U.S. Residents Have Symptoms of Depression Three Days Per Month, CDC Study Finds
U.S. residents have an average of three "sad, blue or depressed" days per month, according to a study published on Wednesday in the online journal Health and Quality of Life Outcomes, Dow Jones/Wall Street Journal reports (Corbett Dooren, Dow Jones/Wall Street Journal, 7/29). In the study, CDC researchers surveyed 166,000 adults in 38 states by telephone between 1995 and 2000 (AP/Las Vegas Sun, 7/28). The study, led by Rosemarie Kobau of CDC, found that respondents who had highest number of sad, blue or depressed days per month also reported that they participated in unhealthy behaviors such as smoking and not exercising. In addition, the study found:
- Women had an average of 3.5 days per month with "depressive" symptoms, compared with 2.4 days for men.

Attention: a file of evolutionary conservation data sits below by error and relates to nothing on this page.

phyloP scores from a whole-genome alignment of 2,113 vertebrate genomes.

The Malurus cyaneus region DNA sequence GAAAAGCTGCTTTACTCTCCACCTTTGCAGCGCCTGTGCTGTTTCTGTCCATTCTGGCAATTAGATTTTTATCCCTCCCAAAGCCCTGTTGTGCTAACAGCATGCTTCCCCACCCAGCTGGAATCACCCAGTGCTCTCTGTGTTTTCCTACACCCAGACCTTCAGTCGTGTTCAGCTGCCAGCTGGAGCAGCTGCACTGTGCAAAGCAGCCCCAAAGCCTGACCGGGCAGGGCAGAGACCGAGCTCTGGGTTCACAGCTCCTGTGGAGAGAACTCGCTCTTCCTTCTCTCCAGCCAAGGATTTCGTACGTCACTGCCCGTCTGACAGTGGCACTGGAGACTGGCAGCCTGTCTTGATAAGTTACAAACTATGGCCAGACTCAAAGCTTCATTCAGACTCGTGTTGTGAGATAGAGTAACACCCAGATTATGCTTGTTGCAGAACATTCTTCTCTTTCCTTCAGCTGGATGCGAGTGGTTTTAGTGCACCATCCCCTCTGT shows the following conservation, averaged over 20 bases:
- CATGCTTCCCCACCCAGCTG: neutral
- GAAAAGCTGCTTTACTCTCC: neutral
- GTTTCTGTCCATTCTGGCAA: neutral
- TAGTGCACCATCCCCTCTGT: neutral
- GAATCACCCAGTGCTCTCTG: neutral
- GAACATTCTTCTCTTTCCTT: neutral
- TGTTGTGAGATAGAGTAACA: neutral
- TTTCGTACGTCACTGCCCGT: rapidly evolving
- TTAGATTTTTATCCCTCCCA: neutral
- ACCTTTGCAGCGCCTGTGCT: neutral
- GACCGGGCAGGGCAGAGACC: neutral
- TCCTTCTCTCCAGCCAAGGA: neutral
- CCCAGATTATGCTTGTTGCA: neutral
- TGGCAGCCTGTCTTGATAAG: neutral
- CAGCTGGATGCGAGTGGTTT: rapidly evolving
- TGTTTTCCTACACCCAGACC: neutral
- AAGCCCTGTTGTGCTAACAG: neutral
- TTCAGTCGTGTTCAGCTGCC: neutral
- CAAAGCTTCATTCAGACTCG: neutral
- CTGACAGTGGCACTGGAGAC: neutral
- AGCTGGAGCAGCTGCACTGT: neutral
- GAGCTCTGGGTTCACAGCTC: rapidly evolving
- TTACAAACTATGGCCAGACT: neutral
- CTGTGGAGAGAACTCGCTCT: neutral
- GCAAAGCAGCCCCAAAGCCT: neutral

- Nonsmokers had an average of 2.4 fewer days per month with depressive symptoms than those who smoke at least one pack of cigarettes per day.
- Respondents who exercise had an average of 1.3 fewer days per month with depressive symptoms than those who do not exercise.
- Respondents in households with annual incomes of more than $50,000 had an average of 1.7 days per month with depressive symptoms, compared with 5.4 days for those in households with annual incomes of less than $15,000.
- Respondents who cannot work had an average of 10.2 days per month with depressive symptoms.
- Younger respondents on average had more days of depressive symptoms than older respondents, and respondents with college degrees had fewer days of depressive symptoms than those without high school diplomas.